In summary, there are alternative ways to assist clients before an application to court becomes necessary. Court proceedings can be costly, and damaging to future relations between the parties.
Families break down, and couples separate, but the children’s feelings are often forgotten. The way in which parents deal with a family breakdown can have a huge impact on their children for the rest of their lives.
Where possible, children should be informed by both parents together about the separation. This should be dealt with in an age appropriate manner. The children must be reassured that both parents still love them, and that they will still see both parents. Children should be made aware that it is not their fault. It is always helpful for the children to be free to ask any questions. You do not want them to feel they cannot talk to you.
It is essential that children are protected from any disagreements and do not witness violence or arguments. Children need to feel safe and protected, but separation can cause them to feel anxious and potentially blame themselves.
It is always worth discussing your separation with your children’s school, to assist teachers so they can keep an eye on your children.
Principal solicitor at 828 Law, Angela Singleton, is a founding partner of a charity called Voices in the Middle which aims to help and support children whose families have broken down. Involved in fund raising, marketing, and the development of this charity, 828 Law goes the extra mile to help families and their children to ensure that separation is as pain free as possible for all concerned.
Are you ready to separate?
There are many issues which can cause a relationship to breakdown. Often these are external causes which one or more party are struggling to deal with.
External resources can sometimes really assist clients to cope with a range of difficulties such as depression, bereavement, anger, stress parental issues, marital issues, or even a troubled childhood. Counselling or family therapy can provide an outlet for issues which appear to be coming between a couple. Resolution members encourage clients to seek advice from a counsellor if they believe it would be beneficial.
Clients sometimes seek advice when the relationship comes into difficulty but prior to separation, wanting to know their legal position is if the worst should occur. At 828 Law, we provide clients with details of local services which can assist where a reconciliation is possible.
Who are Resolution?
Resolution is an organisation of family solicitors in England and Wales. Members practise to the highest standards and have received specialist training. Resolution believes that cases resulting from a family breakdown should be dealt with in a non-confrontational way and encouraging clients to keep financial issues and child arrangements separate.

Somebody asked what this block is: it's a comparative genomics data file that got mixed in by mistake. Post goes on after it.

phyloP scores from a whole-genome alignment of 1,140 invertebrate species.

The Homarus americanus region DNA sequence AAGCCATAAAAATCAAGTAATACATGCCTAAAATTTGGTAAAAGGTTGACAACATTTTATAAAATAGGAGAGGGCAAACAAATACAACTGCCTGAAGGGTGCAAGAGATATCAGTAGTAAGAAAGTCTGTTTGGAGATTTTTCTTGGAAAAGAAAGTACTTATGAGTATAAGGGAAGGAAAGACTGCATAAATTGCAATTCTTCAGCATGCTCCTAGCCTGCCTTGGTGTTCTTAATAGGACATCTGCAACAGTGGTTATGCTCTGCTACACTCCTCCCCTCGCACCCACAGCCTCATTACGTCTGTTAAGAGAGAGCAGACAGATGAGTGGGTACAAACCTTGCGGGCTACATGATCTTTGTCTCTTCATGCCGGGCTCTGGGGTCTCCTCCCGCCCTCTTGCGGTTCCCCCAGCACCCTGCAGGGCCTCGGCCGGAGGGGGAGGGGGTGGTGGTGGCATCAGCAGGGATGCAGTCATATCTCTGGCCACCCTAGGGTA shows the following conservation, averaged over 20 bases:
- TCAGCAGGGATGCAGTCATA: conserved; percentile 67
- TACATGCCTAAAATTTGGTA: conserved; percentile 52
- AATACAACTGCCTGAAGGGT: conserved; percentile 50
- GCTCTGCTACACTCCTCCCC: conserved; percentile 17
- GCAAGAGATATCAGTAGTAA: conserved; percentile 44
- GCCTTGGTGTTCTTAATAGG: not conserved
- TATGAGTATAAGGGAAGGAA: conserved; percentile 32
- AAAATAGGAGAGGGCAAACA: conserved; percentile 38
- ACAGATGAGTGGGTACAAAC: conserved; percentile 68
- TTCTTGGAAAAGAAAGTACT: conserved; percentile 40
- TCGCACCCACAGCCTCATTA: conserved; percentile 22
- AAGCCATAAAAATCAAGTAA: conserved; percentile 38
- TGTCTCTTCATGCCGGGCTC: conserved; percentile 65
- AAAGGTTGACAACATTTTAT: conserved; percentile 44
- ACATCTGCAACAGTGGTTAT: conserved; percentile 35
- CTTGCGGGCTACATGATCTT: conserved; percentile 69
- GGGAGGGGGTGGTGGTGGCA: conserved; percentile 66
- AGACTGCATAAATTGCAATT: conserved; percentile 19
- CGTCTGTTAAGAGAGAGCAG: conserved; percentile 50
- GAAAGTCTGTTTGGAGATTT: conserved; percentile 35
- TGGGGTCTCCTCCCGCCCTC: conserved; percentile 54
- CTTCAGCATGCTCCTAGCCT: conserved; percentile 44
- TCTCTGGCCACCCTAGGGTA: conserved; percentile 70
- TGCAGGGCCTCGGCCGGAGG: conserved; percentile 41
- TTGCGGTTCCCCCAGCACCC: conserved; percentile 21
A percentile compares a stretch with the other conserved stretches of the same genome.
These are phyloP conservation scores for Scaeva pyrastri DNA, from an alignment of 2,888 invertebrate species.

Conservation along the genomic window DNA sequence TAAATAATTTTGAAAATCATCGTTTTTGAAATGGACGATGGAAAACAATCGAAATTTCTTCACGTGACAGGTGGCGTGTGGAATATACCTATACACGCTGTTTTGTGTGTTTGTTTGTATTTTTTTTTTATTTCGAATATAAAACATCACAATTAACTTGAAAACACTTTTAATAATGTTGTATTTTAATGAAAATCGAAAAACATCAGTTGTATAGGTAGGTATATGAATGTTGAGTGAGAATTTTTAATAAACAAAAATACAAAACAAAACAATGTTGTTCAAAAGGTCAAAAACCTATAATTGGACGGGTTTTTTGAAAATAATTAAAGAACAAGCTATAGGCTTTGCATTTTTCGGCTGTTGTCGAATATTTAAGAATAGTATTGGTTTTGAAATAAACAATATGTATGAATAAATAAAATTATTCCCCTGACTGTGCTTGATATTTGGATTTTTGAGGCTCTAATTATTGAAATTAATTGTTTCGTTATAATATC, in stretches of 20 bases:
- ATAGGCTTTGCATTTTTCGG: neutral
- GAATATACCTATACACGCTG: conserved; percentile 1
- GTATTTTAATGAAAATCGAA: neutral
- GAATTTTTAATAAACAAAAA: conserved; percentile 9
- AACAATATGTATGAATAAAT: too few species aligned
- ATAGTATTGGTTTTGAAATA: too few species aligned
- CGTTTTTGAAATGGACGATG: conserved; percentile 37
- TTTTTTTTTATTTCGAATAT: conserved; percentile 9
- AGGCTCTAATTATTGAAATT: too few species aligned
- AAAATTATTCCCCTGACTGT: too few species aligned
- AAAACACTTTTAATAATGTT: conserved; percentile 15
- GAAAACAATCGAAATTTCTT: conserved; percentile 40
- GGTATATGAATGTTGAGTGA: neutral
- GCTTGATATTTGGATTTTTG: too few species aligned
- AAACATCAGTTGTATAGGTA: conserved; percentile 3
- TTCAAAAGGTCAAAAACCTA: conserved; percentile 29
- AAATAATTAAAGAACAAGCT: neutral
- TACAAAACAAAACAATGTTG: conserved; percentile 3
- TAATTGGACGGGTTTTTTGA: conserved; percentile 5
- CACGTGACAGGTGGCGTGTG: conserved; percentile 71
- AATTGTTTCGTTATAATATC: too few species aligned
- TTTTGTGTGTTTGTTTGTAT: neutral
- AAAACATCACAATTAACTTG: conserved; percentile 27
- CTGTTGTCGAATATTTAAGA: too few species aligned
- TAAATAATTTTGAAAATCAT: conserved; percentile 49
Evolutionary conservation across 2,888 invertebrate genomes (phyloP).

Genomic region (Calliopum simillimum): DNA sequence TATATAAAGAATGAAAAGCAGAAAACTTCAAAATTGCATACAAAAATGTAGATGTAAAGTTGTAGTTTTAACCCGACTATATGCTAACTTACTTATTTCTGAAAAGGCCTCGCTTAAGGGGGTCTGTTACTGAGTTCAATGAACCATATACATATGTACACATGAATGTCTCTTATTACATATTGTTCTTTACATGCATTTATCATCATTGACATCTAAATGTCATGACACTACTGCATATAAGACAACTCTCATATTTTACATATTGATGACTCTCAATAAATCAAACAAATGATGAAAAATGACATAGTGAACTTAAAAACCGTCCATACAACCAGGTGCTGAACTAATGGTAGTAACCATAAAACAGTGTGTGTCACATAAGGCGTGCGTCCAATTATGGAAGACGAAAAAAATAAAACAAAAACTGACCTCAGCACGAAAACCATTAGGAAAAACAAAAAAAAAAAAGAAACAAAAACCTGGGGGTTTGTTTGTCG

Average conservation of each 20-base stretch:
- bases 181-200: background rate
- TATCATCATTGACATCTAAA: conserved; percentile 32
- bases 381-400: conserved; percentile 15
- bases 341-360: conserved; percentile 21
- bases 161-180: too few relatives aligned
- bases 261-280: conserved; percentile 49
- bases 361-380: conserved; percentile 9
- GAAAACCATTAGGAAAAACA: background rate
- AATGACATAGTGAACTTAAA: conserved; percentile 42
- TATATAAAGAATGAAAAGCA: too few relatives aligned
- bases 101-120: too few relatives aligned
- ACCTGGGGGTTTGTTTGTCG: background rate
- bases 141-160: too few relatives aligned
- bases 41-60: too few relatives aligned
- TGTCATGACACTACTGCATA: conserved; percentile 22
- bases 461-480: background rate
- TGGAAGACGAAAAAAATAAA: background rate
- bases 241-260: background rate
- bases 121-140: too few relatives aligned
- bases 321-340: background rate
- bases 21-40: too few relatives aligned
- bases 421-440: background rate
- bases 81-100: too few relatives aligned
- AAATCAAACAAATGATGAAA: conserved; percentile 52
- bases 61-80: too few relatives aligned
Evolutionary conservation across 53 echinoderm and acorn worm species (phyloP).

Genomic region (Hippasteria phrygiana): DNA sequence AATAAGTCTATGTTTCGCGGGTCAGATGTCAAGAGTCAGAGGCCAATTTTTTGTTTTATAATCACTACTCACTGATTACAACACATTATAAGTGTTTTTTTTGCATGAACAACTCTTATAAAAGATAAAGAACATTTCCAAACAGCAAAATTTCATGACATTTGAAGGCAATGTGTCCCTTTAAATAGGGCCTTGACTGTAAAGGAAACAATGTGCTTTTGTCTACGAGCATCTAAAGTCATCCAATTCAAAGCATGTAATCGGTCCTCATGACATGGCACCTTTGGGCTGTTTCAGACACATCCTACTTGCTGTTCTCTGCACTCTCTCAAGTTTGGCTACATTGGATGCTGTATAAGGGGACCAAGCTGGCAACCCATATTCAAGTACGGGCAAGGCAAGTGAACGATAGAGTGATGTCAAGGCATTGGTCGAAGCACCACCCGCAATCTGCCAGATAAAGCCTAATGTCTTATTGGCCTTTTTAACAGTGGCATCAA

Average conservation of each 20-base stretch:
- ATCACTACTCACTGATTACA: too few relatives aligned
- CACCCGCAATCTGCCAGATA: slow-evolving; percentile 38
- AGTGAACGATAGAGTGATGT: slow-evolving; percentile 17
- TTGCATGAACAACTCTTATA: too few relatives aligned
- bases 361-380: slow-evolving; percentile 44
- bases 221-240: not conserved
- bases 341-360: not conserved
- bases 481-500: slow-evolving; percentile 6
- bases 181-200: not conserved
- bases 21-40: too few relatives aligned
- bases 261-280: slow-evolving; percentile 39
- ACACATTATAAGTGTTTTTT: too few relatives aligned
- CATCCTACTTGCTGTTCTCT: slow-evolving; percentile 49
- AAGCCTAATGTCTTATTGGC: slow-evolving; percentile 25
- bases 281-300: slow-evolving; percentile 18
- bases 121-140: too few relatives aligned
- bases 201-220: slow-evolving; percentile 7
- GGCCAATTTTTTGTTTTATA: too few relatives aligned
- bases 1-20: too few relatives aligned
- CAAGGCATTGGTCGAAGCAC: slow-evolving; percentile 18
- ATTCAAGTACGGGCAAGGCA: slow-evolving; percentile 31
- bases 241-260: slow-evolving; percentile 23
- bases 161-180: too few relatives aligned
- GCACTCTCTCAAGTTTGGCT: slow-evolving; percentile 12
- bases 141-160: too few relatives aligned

Family breakdown is always very difficult for those involved. Resolution members seek to assist clients in many ways before Court proceedings are instigated. Initially, options such as counselling and family therapy are discussed with the client to see whether it is possible to resolve the problems within the family unit. Unfortunately, this is not always successful.
Clients are encouraged to focus on the children and to keep their best interests at the forefront when making any decisions. There are services which can assist children to come to terms with the breakdown, and it is important that they are not forgotten.
Negotiations with a solicitor may assist a family to reach an agreement that is beneficial to all parties, including the children of the family. Mediation is also beneficial to help families to reach an agreement. There are also other methods of negotiating such as round table meetings and collaborative law, before clients consider taking the matter to Court.
All Resolution members conform to the Code of Practice which can be found at resolution.org.uk/code
Angela Singleton Discusses Voices in the Middle on BBC News
828 Law founding member and Family Law specialist Angela Singleton was recently invited to the BBC Studio to discuss her involvement in the newly launched charity Voices in the Middle. Drawing attention to the fact that almost half of children in the UK live in separated families by the age of fifteen, this publicity is a huge boon for the fledgling charity, which aims to provide support for the children of parents who are undergoing or who have undergone divorce procedures.
With so many families experiencing separation and divorce, Voices in the Middle is a charity originally set up by a group of family law and mediation specialists, who want to support the people who they felt need it most: children caught between their separating parents. With the backing of their law firms, as well as specialist divorce help sites and, most of all, the young people who provide support as well as receive it, this charity provides a helpline for children who have nowhere else to turn, and a support group that consists of both peers and mentors.
To find out more about Voices in the Middle visit their website voicesinthemiddle.org.uk and consider getting involved in whichever way you can, whether it is as simple as making a donation, becoming a peer mentor or even telling your own story to help others get through the tough times you made it through yourself.
Hopefully this is just the first in a long line of publicity opportunities that will help open up the plight of young people to everyone, and see them get the help and support they need.